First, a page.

A Trump judicial nominee appeared to break down in tears during his confirmation hearing after being questioned by members of the Senate Judiciary Committee about his attitudes towards the LGBTQ community.
Lawrence VanDyke, a nominee for the liberal-leaning 9th U.S. Circuit Court of Appeals, shed tears after being questioned by U.S. Sen. Josh Hawley (R-Mo.) about the American Bar Association’s classification of VanDyke as “arrogant,” entitled, and “lacking in knowledge of the day-to-day practice” of law.
The organization also expressed concerns after VanDyke “would not say affirmatively that he would be fair to any litigant before him, notably members of the LGBTQ community.”
The ABA, which rates judicial nominees as qualified or not qualified and examines their temperament and their ability to serve as an impartial jurist, released a letter excoriating VanDyke’s qualifications and declared him “not qualified” for a lifetime appointment to the federal bench.
It concluded that he would not be able to be impartial with LGBTQ plaintiffs or defendants who might come before the circuit court, according to Newsweek.
When asked by Hawley if he had said he wouldn’t be fair to members of the LGBTQ community, VanDyke responded: “I did not say that…. I do not believe that. It is a fundamental belief of mine that all people are created in the image of God, and they should all be treated with dignity and respect.”
VanDyke’s nomination was previously flagged by LGBTQ advocates and civil rights activists as potentially problematic, with many citing an op-ed from 2004 decrying same-sex marriage, saying that it harms children.
He also alleged in that op-ed that other countries that are more tolerant of LGBTQ rights, particularly same-sex marriage, are infringing on the religious freedom of those who believe homosexuality is wrong and can be changed.
According to a letter to senators from The Leadership Conference on Civil and Human Rights, VanDyke authored an amicus brief in 2010 arguing that college student groups had a First Amendment right to exclude LGBTQ students from membership. VanDyke later listed this as one of the 10 most significant cases in his career.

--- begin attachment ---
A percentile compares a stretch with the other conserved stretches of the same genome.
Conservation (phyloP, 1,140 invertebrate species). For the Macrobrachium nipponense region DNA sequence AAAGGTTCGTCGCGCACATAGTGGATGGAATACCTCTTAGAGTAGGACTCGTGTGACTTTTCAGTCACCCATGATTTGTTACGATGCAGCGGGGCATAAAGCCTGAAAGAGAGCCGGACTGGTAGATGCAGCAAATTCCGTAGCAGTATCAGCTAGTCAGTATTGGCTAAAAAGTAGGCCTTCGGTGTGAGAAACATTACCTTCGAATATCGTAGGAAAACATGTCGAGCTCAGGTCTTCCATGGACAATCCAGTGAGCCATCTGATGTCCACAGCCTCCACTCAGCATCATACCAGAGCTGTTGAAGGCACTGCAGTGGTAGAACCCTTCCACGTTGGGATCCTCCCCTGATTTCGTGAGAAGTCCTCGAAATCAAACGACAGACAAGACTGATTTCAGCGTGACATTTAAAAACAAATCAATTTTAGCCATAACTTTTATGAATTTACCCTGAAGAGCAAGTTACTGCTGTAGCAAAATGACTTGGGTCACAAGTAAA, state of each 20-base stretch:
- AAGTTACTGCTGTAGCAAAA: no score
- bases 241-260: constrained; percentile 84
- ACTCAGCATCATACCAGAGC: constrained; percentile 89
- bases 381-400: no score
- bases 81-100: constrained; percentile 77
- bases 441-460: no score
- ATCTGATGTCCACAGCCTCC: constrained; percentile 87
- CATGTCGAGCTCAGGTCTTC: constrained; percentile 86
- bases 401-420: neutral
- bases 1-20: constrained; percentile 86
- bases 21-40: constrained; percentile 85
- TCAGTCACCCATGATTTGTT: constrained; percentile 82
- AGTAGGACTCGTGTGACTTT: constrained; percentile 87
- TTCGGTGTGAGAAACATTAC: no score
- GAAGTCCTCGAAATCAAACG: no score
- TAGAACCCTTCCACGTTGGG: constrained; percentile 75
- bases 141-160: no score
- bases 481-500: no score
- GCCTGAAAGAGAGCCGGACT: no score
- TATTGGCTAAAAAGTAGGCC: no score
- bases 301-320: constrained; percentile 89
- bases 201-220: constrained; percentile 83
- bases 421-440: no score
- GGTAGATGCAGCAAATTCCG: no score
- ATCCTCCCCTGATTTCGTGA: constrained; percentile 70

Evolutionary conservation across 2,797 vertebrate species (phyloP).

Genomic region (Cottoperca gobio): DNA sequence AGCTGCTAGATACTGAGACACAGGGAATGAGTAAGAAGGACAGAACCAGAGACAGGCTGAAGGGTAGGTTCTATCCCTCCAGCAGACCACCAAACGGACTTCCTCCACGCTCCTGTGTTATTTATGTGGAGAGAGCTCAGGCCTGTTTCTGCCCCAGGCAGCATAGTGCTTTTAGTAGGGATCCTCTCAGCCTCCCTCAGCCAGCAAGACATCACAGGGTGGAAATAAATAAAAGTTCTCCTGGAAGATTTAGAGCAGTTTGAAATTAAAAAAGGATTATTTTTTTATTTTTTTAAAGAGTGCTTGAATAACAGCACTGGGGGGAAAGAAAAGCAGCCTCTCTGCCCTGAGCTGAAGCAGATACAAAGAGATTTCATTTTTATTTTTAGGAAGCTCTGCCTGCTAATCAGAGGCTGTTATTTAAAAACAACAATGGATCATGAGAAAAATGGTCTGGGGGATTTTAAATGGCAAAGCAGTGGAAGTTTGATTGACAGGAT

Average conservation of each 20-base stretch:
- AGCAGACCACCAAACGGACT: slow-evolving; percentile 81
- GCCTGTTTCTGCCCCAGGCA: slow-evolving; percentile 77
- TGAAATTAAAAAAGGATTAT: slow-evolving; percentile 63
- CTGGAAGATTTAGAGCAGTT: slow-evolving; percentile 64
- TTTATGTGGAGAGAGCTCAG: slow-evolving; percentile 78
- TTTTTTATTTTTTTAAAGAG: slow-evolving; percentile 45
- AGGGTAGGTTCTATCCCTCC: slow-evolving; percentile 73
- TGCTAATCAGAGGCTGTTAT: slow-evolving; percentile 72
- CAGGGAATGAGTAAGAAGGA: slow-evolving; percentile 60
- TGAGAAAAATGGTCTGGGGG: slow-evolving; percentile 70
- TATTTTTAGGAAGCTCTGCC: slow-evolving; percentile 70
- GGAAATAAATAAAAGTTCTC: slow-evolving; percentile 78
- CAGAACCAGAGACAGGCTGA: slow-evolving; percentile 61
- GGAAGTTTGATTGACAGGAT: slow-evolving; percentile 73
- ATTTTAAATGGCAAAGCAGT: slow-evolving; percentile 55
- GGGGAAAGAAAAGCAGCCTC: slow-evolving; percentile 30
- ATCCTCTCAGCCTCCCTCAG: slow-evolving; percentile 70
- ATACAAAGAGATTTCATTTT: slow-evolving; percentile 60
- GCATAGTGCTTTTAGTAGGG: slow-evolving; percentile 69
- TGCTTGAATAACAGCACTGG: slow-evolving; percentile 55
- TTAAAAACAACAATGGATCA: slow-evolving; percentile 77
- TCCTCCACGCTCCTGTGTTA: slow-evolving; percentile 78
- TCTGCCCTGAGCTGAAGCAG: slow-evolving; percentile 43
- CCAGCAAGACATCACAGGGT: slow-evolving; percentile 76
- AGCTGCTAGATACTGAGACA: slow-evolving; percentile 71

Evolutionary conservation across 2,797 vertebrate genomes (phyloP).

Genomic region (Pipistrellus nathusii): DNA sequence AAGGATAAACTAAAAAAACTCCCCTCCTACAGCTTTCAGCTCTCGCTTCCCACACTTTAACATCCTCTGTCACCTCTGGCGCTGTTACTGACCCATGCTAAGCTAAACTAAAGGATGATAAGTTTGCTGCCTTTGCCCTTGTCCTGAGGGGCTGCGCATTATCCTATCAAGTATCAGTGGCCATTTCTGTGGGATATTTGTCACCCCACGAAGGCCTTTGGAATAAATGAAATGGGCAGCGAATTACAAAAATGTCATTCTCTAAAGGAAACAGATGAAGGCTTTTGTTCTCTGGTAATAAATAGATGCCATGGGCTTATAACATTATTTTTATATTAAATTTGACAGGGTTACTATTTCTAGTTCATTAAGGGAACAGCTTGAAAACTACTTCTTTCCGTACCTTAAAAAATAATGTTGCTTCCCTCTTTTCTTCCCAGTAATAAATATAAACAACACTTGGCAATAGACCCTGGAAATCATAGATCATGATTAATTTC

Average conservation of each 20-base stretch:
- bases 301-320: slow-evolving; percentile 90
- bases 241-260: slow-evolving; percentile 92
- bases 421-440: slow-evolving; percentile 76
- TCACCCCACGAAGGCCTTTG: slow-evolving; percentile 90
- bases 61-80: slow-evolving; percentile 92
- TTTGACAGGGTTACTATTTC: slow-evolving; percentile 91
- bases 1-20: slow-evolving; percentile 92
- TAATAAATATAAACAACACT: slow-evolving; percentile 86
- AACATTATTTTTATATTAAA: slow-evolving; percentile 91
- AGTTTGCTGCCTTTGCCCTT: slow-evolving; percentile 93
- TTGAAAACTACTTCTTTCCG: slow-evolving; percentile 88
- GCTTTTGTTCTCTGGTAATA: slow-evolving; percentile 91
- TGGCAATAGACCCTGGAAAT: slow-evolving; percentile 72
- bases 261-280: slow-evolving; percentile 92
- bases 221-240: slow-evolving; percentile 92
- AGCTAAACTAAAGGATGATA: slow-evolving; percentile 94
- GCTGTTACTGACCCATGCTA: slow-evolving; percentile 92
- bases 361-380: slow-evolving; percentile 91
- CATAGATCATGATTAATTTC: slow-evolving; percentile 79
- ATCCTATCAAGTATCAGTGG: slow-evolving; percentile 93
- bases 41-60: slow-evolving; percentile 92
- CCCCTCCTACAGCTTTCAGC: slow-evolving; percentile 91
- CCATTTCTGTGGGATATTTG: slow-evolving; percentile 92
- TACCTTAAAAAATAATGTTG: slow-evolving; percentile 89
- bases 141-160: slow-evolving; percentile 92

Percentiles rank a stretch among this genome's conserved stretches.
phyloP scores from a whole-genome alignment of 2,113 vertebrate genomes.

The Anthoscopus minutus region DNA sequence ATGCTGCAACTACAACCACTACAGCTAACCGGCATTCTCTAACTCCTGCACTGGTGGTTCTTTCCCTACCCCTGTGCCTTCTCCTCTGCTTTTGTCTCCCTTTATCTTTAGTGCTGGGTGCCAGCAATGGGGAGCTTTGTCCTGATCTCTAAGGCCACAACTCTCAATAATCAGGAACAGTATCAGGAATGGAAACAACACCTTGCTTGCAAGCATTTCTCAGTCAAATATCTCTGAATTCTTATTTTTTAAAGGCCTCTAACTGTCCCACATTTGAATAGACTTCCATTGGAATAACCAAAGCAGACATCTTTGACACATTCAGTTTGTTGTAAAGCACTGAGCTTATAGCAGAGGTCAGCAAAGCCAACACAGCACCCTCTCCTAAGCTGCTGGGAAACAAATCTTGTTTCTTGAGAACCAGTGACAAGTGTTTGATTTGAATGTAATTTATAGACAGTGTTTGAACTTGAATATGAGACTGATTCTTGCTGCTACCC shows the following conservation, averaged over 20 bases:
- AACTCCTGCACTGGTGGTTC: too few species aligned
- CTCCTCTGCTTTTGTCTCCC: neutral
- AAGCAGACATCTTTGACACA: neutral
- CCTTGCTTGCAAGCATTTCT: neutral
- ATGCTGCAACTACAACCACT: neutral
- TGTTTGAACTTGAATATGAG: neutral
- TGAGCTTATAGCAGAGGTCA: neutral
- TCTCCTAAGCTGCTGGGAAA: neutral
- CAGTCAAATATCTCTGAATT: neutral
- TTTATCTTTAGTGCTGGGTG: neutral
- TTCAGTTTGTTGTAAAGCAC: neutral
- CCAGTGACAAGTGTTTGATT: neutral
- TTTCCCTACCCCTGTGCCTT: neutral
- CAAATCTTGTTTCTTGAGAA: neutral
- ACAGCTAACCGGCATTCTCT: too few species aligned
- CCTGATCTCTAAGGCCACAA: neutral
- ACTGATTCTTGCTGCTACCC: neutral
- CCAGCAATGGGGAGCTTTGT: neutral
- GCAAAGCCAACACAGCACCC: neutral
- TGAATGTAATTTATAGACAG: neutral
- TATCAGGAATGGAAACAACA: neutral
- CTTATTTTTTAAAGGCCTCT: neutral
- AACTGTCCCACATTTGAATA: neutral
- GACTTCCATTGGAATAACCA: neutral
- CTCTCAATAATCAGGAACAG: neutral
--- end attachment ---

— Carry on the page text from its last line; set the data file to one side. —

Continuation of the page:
He has also advocated against the legalization of same-sex marriage and, as Montana Solicitor General, defended the constitutionality of the Defense of Marriage Act and advocated for religious exemptions for photographers that wish to refuse to provide their service for same-sex weddings.
The Leadership Conference also expressed worry about VanDyke’s ties to the conservative legal organization Alliance Defending Freedom, which regularly takes up cases opposing expansions of or legal recognition for LGBTQ rights.
“The Alliance Defending Freedom has defended proposed laws to require sterilization of transgender individuals seeking to change their name and gender on their birth certificate, and they have defended criminalizing same-sex sexual activity,” the Leadership Conference wrote in its letter. “Mr. VanDyke’s deep and lasting ties to this fringe organization demonstrate his acceptance of its radical agenda.”
When questioned by Sen. Patrick Leahy (D-Vt.) about his 2004 op-ed questioning the ability of same-sex couples to raise well-adjusted children, VanDyke claimed that his “personal views have definitely changed.”
“As to exactly what my personal views are, senator, I don’t want to leave the impression that those would play any role in how I would judge as a judge,” he told Leahy.
Throughout the hearing, Republicans sought to malign the ABA as a partisan organization biased against them, while Democrats touted the ABA’s designation of VanDyke as “not qualified,” arguing that the Trump administration is attempting to stack the judiciary with conservative ideologues whose qualifications are questionable.
If confirmed, political activists allege, there is no way to predict how VanDyke — who is the ninth Trump-appointed judicial nominee to receive a “not qualified” rating from the ABA — would act on the bench.